Alex Abad-Santos looks at Black Panther’s incredible success — widespread critical acclaim and a $1.3 billion worldwide box office — and considers how it might affect future Marvel movies.
[T]he bigger picture might be that Captain Marvel and Black Panther could give Marvel the incentive to focus not on just black superheroes from Wakanda or female superhero space captains, but on heroes — She-Hulk’s criminal defense lawyer by day, or the campy silliness of Namor, Prince of Atlantis — who wouldn’t otherwise have their stories told. We might also see studios that own Marvel characters’ film rights, like Sony and Fox, tell more of those stories; Spider-Man: Into the Spider-Verse, which centers on a new biracial Spider-Man named Miles Morales, comes out this week.
Historically, there’s been a lack of diversity in Marvel films when it comes to who’s getting solo movies and who gets to lead teams that save the world. But there’s also a rich tapestry of stories in the comics, stories that are every bit as good or even better as the ones onscreen today, that Marvel hasn’t delved into yet.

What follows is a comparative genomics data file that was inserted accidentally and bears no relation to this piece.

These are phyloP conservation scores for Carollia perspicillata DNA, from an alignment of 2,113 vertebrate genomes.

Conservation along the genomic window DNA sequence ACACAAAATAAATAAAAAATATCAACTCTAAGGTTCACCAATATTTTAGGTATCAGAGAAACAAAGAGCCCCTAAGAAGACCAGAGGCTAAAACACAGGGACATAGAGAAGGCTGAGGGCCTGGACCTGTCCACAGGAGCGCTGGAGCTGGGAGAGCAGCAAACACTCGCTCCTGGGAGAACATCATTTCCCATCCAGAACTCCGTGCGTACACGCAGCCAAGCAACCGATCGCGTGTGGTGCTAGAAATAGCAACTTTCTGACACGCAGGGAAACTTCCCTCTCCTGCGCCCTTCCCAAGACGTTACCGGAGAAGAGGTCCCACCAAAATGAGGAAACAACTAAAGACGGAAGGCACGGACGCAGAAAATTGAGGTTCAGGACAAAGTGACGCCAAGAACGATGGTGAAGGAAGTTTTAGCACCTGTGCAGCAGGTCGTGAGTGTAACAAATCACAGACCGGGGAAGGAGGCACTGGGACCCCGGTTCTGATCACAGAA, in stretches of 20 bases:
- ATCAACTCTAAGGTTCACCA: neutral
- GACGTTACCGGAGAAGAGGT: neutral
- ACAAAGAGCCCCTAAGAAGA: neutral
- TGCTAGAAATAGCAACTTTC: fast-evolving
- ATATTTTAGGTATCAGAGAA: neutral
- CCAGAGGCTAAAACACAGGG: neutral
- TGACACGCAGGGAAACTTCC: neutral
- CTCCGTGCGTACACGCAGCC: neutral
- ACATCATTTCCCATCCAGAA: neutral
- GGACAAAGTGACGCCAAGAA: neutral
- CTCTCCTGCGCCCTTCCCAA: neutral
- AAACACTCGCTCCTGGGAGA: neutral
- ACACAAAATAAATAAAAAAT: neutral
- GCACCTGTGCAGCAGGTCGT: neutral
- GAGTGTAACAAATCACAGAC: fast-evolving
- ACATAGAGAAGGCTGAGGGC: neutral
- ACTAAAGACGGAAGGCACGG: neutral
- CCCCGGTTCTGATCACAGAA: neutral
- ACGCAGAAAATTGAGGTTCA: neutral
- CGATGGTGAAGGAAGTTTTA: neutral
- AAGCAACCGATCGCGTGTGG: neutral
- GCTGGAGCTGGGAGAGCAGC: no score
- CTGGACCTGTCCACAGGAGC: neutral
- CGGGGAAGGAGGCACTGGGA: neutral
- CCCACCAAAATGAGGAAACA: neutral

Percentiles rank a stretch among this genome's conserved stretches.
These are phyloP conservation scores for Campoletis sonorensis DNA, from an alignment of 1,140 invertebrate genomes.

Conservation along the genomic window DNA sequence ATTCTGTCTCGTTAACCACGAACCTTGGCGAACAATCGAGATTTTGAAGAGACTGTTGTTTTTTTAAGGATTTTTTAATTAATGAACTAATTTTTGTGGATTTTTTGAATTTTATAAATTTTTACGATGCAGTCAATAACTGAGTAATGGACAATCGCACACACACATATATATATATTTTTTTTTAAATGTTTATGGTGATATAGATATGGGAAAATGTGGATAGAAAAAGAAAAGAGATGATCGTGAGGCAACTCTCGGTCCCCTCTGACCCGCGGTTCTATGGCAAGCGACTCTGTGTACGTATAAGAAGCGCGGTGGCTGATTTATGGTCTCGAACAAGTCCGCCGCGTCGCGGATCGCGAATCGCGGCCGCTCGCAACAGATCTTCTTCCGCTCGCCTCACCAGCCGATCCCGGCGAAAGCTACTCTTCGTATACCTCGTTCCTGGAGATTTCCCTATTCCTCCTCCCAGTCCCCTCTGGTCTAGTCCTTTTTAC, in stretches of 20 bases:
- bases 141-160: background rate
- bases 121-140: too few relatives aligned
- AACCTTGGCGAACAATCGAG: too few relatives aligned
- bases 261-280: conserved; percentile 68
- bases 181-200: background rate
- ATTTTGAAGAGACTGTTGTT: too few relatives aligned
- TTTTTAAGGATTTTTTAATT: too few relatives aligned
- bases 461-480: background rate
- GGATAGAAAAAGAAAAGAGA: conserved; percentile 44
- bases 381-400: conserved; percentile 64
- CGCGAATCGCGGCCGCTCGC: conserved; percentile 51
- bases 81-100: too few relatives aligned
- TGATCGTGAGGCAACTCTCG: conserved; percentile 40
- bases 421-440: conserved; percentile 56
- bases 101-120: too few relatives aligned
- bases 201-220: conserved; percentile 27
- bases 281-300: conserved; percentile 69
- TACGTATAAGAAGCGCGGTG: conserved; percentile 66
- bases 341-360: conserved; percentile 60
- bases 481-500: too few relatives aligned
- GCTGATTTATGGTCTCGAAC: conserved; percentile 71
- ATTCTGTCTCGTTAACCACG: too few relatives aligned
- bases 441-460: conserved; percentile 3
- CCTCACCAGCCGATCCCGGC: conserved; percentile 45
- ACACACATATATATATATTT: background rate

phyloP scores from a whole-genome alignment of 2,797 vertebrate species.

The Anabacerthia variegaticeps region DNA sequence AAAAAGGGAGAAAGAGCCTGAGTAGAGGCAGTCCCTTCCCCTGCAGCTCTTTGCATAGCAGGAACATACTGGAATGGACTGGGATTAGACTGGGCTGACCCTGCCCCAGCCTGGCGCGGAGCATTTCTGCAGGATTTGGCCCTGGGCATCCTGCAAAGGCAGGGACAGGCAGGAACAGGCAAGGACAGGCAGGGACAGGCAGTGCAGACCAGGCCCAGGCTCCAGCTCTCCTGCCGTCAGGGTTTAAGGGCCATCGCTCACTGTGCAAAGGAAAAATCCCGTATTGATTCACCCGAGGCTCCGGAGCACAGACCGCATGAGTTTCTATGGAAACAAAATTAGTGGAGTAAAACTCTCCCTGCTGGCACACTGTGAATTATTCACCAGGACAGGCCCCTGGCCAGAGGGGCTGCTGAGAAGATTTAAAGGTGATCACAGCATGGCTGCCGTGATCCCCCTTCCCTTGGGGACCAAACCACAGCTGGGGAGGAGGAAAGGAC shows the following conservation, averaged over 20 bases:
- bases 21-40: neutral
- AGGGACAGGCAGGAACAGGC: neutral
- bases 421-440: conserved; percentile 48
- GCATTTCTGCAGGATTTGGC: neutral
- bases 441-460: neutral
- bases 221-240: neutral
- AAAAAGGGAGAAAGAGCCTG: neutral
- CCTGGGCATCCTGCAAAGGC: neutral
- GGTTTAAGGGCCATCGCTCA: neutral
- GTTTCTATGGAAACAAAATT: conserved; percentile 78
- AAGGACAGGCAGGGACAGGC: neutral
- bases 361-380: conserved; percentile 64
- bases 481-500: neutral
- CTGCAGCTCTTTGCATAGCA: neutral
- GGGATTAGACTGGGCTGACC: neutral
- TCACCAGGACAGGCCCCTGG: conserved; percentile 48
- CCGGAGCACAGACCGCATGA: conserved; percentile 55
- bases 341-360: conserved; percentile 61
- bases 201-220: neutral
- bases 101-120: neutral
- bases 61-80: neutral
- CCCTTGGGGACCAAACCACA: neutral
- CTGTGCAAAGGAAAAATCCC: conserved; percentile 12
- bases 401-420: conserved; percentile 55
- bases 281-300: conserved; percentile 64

Black Panther showed Marvel and the industry that there’s an appetite for superhero stories that don’t necessarily fit the traditional idea of what heroes look like or where they come from. And the more movies featuring different kinds of heroes, or even villains, that get made, the more incentive there is for Marvel to take chances with stories it hasn’t yet told. The Marvel Cinematic Universe and its fans could both benefit.
A Black Panther sequel is already in the works, with director Ryan Coogler back behind the camera. And Captain Marvel arrives in theatres March 8, setting the stage for Avengers: Endgame.
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I've also written for Christ and Pop Culture, ScreenAnarchy, Filmwell, and Christian Research Journal. I pay the bills by creating beautiful user interfaces and websites for Firespring and Red Bicycle.